In a semi-enclosed basin, such as the North Sea, Kelvin waves, though being the dominant tidal wave propagating in alongshore direction, are not able to propagate cross shore as they rely on the presence of lateral boundaries or the equator. As such, the tidal waves observed cross-shore are predominantly Poincaré waves. The tides observed in a semi-enclosed basin are therefore chiefly the summation of the incident Kelvin wave, reflected Kelvin wave and cross-shore standing Poincaré wave. An animation of the tidal amplitude, tidal currents and its amphidromic behaviour is shown in Animation 2.
Figure 2 shows that the first node of the total wave is located at 1⁄4λ with reoccurring nodes at intervals of 1⁄2λ. In an idealized situation, amphidromic points can be found at the position of these nodes of the total tidal wave. When neglecting friction, the position of the amphidromic points would be in the middle of the basin, as the initial amplitude and the amplitude decay of the incident wave and the reflected wave are equal, this can be seen in Animations 1 and 2 However, tidal waves in the ocean are subject to friction from the seabed and from interaction with coastal boundaries. Moreover, variation in water depth influences the spacing between amphidromic points.
Firstly, the distance between amphidromic points is dependent on the water depth:
Where g is the gravitational acceleration, D is the water depth and T is the period of the wave.
Locations with more shallow water depth have their amphidromic points closer to each other as the distance of the interval (1⁄2λ) of the nodes decreases. Secondly, energy losses due to friction in shallow seas and coastal boundaries result in additional adjustments of the tidal pattern. Tidal waves are not perfectly reflected, resulting in energy loss which causes a smaller reflected wave compared to the incoming wave. Consequently, on the northern hemisphere, the amphidromic point will be displaced from the centre line of the channel towards the left of the direction of the incident wave.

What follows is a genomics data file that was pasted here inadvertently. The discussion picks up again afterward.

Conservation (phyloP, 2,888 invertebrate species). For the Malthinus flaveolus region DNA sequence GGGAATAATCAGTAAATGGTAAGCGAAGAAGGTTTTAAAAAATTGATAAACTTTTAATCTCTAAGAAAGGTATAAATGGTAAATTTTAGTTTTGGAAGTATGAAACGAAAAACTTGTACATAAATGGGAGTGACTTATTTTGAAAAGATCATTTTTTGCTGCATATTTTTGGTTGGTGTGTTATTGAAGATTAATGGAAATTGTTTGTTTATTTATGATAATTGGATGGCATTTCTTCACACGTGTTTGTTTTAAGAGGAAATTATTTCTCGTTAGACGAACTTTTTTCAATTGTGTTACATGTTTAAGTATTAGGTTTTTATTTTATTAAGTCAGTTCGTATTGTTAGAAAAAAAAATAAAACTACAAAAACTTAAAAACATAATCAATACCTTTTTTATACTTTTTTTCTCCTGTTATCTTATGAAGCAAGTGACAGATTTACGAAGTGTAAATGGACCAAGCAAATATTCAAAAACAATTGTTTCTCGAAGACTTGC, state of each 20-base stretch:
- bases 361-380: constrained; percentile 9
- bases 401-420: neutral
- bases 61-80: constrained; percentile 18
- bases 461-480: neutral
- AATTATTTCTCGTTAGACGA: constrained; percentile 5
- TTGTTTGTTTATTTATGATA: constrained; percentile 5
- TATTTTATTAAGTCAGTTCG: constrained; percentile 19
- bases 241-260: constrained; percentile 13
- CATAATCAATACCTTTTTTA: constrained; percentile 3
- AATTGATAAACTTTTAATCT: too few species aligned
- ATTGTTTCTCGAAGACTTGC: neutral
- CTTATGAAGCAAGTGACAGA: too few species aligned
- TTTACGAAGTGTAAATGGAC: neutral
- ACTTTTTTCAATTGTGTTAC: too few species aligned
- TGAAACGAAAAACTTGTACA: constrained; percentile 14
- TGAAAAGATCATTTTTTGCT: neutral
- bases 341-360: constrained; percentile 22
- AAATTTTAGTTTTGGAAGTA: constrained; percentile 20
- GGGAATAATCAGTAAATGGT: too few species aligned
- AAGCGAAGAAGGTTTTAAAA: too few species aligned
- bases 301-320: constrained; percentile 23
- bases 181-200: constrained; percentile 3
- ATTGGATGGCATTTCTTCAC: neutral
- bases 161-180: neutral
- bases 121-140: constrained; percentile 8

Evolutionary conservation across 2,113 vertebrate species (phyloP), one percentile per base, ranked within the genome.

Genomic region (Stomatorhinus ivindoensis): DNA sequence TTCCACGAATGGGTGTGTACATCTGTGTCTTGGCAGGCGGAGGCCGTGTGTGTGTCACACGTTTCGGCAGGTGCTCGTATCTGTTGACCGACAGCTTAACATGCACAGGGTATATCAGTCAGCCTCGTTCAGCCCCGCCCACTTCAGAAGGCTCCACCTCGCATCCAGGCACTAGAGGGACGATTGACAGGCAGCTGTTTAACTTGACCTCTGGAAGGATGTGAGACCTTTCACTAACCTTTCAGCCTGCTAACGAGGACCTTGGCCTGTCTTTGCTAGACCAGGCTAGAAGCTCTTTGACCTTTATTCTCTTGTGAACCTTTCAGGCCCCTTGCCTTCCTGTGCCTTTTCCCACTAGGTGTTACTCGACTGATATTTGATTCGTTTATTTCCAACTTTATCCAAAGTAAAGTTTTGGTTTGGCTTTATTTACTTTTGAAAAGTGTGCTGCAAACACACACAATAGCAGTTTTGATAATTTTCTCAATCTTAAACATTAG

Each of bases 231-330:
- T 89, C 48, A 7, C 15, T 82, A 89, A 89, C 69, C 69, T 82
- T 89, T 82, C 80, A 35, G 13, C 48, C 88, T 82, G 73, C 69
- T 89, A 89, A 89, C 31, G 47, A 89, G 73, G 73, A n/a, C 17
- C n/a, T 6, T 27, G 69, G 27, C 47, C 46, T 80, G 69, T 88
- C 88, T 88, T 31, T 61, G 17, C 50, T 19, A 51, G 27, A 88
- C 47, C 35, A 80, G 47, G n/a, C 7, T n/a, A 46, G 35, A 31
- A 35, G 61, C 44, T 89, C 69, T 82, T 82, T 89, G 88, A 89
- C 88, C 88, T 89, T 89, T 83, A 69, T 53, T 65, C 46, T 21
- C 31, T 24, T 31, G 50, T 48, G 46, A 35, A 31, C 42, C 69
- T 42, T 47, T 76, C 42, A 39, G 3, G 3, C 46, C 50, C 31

The degree of displacement on the northern hemisphere for the first amphidrome is given by:
Where γ is the displacement of the amphidrome from the centre of the channel (γ=0), g is the gravitational acceleration, D is the water depth, f is the Coriolis frequency and α is the ratio between amplitudes of the reflected wave and the incident wave. Because the reflected wave is smaller than the incident wave, α will be smaller than 1 and lnα will be negative. Hence the amphidromic displacement γ is to the left of the incident wave on the northern hemisphere.
Furthermore, a study has shown than there is a pattern of amphidrome movement related to spring-neap cycles in the Irish Sea. The maximum displacement of the amphidrome from the centre coincides with spring tides, whereas the minimum occurs at neaps. During spring tides, more energy is absorbed from the tidal wave compared to neap tides. As a result, the reflection coefficient α is smaller and the displacement of the amphidromic point from the centre is larger. Similar amphidromic movement is expected in other seas where energy dissipation due to friction is high.
It can occur that the amphidromic point moves inland of the coastal boundary. In this case, the amplitude and the phase of the tidal wave will still rotate around an inland point, which is called a virtual or degenerate amphidrome.
The position of amphidromic points and their movement predominantly depends on the wavelength of the tidal wave and friction. As a result of enhanced greenhouse gas emissions, the oceans in the world are becoming subject to sea-level rise. As the water depth increases, the wavelength of the tidal wave will increase. Consequently the position of the amphidromic points located at 1⁄4λ in semi-enclosed systems will move further away from the cross-shore coastal boundary. Furthermore, amphidromic points will move further away from each other as the interval of 1⁄2λ increases. This effect will be more pronounced in shallow seas and coastal regions, as the relative water depth increase due to sea-level rise will be larger, when compared to the open ocean. Moreover, the amount of sea-level rise differs per region. Some regions will be subject to a higher rate of sea-level rise than other regions and nearby amphidromic points will be more susceptible to change location. Lastly, sea-level rise results in less bottom friction and therefore less energy dissipation. This causes the amphidromic points to move further away from the coastal boundaries and more towards the centre its channel/basin.
Based on Figure 1, there are the following clockwise and anticlockwise amphidromic points:
((cite web)): CS1 maint: archived copy as title (link)
((cite book)): CS1 maint: multiple names: authors list (link)